NEW YORK - The secret of Mariano Rivera's career is that he is not a closer, but a middle act. Metallica opens ninth innings at Yankee Stadium, Rivera does his maestro stuff on the mound, and then Frank Sinatra closes the show with "New York, New York," after Rivera's last pitch.
Metallica was at Yankee Stadium on Sunday, playing a live version of "Enter Sandman" as part of the Mariano Rivera Day festivities, and Rivera was masterful in his pitching work on the day he had his number retired, but it was not a typical set because Sinatra could not be heard until after the Yankees had made their final out, rather than after New York's opponents had made theirs.
In a 2-1 loss to the San Francisco Giants, the Yankees stranded runners on second and third in the seventh inning, then had two runners thrown out at the plate in the eighth. So the sellout crowd of 49,197 and all the honored guests in the Bronx had to settle for merely watching a vintage Rivera performance without his usual closing act.
The Yankees' closer was called on to keep the game within reach after doubles by Pablo Sandoval and Tony Abreu gave the Giants the lead in the top of the eighth, and he was as dominant as ever. To get five outs, Rivera needed only 16 pitches -- and he would have needed even fewer if Robinson Cano had not made a throwing error to turn a sure double play into no outs in the ninth inning. Rivera would have pitched the 10th inning if there had been one, which was just as much a reminder of how good he has been, and what a different class he has been in than other closers, as the ceremony to honor him and retire his number before the game.
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"It means a lot to me, especially the guys that were there to me," Rivera said. "Seeing Geno (Gene Monahan), our trainer for a long time, Mr. Torre and Tino and Posada and Bernie and O'Neill and all the guys. It was outstanding. I don't know what to say. I thank God for that."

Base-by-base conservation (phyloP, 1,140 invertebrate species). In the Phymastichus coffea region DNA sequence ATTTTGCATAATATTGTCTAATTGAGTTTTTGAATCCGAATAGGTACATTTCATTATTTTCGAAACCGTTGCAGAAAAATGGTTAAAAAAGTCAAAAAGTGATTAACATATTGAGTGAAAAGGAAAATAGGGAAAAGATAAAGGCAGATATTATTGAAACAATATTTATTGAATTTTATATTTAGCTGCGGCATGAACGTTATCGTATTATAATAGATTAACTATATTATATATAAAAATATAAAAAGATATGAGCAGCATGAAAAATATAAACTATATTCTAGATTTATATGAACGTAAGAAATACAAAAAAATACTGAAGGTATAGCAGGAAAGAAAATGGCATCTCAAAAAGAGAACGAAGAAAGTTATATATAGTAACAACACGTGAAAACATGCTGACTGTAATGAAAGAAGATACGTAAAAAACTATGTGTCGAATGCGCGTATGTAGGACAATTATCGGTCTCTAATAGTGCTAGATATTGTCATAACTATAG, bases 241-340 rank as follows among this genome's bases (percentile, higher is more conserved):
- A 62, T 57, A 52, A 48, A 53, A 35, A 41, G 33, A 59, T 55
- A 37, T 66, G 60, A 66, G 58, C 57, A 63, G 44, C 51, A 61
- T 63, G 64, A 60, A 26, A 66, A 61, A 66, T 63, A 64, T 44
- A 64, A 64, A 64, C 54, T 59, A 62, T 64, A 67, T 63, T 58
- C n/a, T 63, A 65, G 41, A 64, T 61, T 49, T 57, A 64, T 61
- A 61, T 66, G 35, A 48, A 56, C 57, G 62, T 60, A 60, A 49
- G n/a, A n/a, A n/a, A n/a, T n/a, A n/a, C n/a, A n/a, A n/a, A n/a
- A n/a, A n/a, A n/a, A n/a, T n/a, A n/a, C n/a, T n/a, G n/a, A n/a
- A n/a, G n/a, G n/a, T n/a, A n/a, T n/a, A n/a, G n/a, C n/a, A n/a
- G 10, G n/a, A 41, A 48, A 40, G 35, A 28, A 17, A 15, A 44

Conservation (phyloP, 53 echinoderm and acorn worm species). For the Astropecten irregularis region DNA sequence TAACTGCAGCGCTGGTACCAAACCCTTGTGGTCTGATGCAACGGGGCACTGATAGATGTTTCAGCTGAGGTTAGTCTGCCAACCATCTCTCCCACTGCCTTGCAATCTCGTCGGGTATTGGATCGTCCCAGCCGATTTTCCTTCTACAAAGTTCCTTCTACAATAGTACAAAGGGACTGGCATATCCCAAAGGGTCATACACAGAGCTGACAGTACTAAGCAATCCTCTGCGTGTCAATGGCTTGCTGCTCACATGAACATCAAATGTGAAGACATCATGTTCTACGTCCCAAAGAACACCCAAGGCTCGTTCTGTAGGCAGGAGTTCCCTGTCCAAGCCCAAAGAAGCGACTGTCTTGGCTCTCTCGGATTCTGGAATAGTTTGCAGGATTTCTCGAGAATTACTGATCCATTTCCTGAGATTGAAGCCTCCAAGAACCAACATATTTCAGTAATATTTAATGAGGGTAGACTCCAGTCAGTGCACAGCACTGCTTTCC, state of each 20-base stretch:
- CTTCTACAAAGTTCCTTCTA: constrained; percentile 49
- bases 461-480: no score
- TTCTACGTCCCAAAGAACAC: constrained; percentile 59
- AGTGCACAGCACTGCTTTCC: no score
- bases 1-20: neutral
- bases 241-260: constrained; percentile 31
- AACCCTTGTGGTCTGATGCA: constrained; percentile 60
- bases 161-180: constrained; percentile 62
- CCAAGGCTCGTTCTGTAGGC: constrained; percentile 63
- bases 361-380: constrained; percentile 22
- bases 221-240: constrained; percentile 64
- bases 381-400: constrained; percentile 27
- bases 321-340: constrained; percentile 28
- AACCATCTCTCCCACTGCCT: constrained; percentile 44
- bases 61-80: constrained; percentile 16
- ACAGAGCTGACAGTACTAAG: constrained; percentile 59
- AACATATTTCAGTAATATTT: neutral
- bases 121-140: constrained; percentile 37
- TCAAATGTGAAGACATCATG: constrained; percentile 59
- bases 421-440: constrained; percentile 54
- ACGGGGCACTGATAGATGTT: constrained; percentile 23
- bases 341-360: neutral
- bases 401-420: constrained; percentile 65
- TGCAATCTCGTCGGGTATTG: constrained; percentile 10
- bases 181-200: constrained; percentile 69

The Yankees don't have Tino Martinez, Jorge Posada, Bernie Williams, and Paul O'Neill in their lineup anymore. On Sunday, they had Mark Reynolds at first base, Chris Stewart and then J.R. Murphy catching, Curtis Granderson in center field, and Ichiro Suzuki in right field. Reynolds homered for the Yankees' only run, and Granderson and Suzuki are no slouches, but the Yankees who will be best remembered as Rivera's teammates were not wearing pinstripes. Rivera's presence in the bullpen still looms large over any game the Yankees play, but his team has to have the lead in order for him to protect it.
"I liked to try to get all the players in the All-Star Game, and I remember saying, 'Guys, let's score more runs,' because we had a one-run lead and I wanted to use everybody," Joe Torre said. "Somebody drags on my jacket from behind, and I turned around and it's Darin Erstad, who says, 'Who's pitching the ninth?' I said, 'Mariano Rivera,' and he said, 'You don't need any more runs.' That struck me, at that point in time, to give you an idea of the respect that he garnered throughout the game."
"I can't think of anybody who had more of an impact in the game just by the mere notion that he is available," said Bernie Williams. "Teams adjusted their lineups and were so unorthodox. Righthanders would hit, pinch-hitting against him (to try to neutralize the legendary cutter, which was more effective against lefthanders). He really made people get away from their comfort zone and do some crazy things because he was pitching. I can't think of anybody that had that much of an impact in the game being a non-position player."
Said Jorge Posada: "Teams would do anything to get to you in the seventh and eighth inning, because in the ninth, it was pretty much done."
On Mariano Rivera Day, that was what the Giants did. With nothing to save, Rivera could not get one, and just had to settle for being his usual brilliant self. It's still amazing to watch him work - "He mastered his craft as well as anyone I've ever seen," Joe Girardi said - but it's not the same without Sinatra playing him off.